Over the last 20 years I have been involved in numerous client entertainment events, either as an attendee or organiser. Product launches, guest speaker presentations or simple social networking sessions – there are a few things I have experienced or learned the hard way that will hopefully be of value to you if you’re just starting out with what can be quite a stressful activity.
Avoiding the part-empty room – it’s a numbers game
Regardless of the star factor of your speaker, the great relationships you have with your clients or fabulous spread on offer, just 10-15% (at best) of the people you invite will actually turn up on the day; if the event is free to attend. About one third who said they would attend don’t turn up. I recommend to not be concerned about a worryingly huge invite list. Invite 10 times the room capacity and you’ll have a full, buzzing and vibrant room of keen people, plus you would have gained brownie points by extending the invite to those who could not attend.
Do not take a risk with an innovative venue
As boring and predictable as they may be, use a well-known conference-type facility; like a hotel. Sure, transforming the chic bar in town or bohemian art gallery into an event space would be great, but if they do not run these events as bread-and-butter business, don’t go there. The first table getting cold, hard poached eggs 10 minutes before the end of the event will soon diminish the cool-factor of your unique venue.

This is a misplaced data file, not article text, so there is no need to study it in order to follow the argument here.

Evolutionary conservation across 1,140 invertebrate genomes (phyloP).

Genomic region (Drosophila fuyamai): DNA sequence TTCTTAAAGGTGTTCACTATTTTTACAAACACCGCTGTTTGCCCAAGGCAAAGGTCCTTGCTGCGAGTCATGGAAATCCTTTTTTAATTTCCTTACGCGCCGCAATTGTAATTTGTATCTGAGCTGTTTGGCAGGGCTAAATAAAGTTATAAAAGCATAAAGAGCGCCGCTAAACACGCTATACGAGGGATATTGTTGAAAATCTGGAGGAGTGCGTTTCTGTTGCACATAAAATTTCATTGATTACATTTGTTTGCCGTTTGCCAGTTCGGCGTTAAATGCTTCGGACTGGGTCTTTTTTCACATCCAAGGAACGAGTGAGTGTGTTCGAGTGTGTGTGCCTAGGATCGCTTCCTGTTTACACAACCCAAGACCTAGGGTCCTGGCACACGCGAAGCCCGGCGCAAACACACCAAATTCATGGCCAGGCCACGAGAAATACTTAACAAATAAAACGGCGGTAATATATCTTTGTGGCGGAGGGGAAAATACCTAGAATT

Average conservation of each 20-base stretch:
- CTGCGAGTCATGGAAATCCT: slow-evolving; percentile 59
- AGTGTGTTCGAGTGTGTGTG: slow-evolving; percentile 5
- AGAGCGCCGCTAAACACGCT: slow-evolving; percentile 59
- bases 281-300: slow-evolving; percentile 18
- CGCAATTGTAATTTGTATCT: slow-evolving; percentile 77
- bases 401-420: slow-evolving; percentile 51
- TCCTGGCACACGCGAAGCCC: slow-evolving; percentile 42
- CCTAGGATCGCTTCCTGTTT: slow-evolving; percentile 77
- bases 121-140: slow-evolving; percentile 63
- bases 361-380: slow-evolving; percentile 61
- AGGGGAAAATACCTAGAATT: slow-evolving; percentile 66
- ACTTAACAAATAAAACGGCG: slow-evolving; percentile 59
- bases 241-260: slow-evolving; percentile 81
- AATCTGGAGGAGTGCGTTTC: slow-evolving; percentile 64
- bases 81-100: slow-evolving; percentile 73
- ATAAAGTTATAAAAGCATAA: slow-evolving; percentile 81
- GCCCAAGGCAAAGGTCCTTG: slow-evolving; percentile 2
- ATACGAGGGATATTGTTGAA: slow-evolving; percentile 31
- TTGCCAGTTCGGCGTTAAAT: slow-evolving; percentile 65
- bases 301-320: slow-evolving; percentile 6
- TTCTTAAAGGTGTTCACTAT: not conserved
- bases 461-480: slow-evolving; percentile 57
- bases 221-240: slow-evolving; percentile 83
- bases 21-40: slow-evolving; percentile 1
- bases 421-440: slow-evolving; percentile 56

Avoid sit down meals
People don’t actually want to eat much at these events, and being trapped on a table with a full English and people you don’t necessarily want to chat to is a waste of everything. Try to offer an easily consumable stand up meal in a break-out area that is separate to the presentation space and you will have a high-energy and noisy networking situation. Then shepherd folk to the presentation room where they are more likely to sit on tables with strangers that will become new business buddies.
Coffee – the make or break factor
The trick with coffee is easy access, not so much quality. Avoid an espresso service, even at a good venue. It will create dangerous behaviour as orders are bungled or lost altogether. Go for bodums or even urns of passable filter coffee, and even consider using takeaway cups. Don’t do a coffee top-up during the presentation; have bodums on the table so people can help themselves. Get the coffee thing right, if nothing else!
Breakfast is best
Having surveyed hundreds of event goers, approximately 80% prefer breakfast events to start at around 7.45 and finish by 9am. Parking is also a critical success factor. As an organiser, often the best part of the event is when it ends. Breakfast events are especially helpful with this, as in the morning people have places to be and you won’t have to deal with hangers on.
Looking back on a successful event is a very rewarding feeling. Ruing the ill-informed decisions you made leading to a flop of an event is scarring. I hope this information is helpful and good luck with your next event!